Can ya just make it simple for me, Doc?  How do you expect me to understand what you are talking about when I can’t even pronounce some of the words you’ve got written down?  Good patient.  Ask questions until you understand.  It’s your treatment after all.

So, in layman’s terms, when talking about carbapenem-resistant Enterobacteriaceae, we can refer to it as CRE, and we can just say it’s really nasty.  OK.  Maybe we can be a little more descriptive.  In addition to nasty, it can be lethal, and worst of all, it’s darn near impossible to kill.  Like I said, nasty.

The ironic thing about this bacterium is that it lives in healthy people’s digestive tracts.  That’s not a problem.  It becomes an issue when this guy somehow gets into some other part of your body.  People who are susceptible to this kind of migration are those being treated for health issues using urinary catheters, intravenous catheters, or surgery. Therefore, it is most often seen in patients who are in and out of hospitals and those dealing with acute care and long term care facilities.

Irony number two is that these bad boys have become resistant to antibiotics.  That’s why this bacterium is so hard to kill. As a matter of fact, one of the biggest crises facing the public health system, around the world, is the increasing resistance that germs display toward antibiotic treatment. We find that even the carbapenem antibiotics, I mean, “last resort” medications, cannot control or eradicate the antibiotic resistant strains.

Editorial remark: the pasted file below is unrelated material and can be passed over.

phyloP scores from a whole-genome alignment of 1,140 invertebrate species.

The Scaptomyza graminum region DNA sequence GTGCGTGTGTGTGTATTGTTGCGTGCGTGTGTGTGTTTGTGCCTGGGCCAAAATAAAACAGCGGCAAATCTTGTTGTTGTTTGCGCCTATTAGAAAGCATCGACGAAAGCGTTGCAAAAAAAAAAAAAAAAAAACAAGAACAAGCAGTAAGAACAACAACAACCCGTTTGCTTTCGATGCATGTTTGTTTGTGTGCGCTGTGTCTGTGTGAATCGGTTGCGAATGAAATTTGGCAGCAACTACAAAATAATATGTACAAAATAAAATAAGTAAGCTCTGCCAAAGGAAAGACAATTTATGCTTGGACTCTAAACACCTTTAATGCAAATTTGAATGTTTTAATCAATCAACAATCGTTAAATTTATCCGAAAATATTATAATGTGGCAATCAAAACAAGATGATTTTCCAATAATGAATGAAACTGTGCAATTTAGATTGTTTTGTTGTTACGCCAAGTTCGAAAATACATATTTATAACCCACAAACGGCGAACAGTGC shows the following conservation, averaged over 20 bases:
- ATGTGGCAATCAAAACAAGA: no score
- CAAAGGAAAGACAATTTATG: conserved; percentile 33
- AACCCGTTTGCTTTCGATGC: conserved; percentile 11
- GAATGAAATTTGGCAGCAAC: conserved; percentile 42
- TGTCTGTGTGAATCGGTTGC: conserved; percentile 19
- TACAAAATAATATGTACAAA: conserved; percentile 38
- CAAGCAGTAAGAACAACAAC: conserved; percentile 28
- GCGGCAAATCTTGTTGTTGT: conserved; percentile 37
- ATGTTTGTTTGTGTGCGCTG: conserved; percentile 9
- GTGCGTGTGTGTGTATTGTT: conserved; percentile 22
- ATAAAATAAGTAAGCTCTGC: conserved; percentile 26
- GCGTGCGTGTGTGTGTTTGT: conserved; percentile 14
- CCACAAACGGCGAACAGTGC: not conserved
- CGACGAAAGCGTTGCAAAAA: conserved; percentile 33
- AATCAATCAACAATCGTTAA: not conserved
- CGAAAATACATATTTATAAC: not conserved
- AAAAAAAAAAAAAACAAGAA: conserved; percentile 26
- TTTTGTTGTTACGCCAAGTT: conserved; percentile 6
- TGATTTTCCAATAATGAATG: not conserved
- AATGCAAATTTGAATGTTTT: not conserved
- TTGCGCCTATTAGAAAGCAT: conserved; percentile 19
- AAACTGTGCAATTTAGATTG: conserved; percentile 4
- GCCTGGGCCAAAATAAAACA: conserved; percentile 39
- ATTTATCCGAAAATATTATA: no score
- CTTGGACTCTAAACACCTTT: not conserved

Irony number three is that the more antibiotics we use, the more resistant the bad germs get.  And the harder they are to treat.  And that is just as important to you as to the sick person being treated.  You could be next.

Let’s quickly take a look at one really interesting attribute of CRE before we move on.  Not just nasty, but sinister as well.  This guy can actually pass on his drug resistance to other neighboring bacteria.  Now we have two untreatable germs!  And this CRE is spreading so urgent action is required.  According the Centers for Disease Control (CDC) we are still ahead of the point of no return in the United States.  We can control this.  But it’s going to take an effort on everyone’s part.  Healthcare professionals, and the public.

Here is what we all need to do. Tell your doctor if you have previously been hospitalized. Follow the doctor’s instructions.  Trust him.  Don’t ask him for medications he doesn’t recommend.  He’s the doctor, not you.  Don’t take any antibiotics that weren’t prescribed for you.  That includes not taking ones that were prescribed for you last year for another illness.  They don’t work that way.  Follow the doctor’s instructions for taking the prescribed meds.  Take it all.  Every single dose.  Take it on time.  Wash your hands and cover your nose and mouth when you sneeze or cough.  And make sure that those who are taking care of you, including that doctor, wash their hands too!

But most of all, ask questions.  You need to know what they are doing to you and why.  Be an informed patient!

Information for this blog was taken from the CDC Vital Signs report March 2013:  CRE: The ‘nightmare bacteria’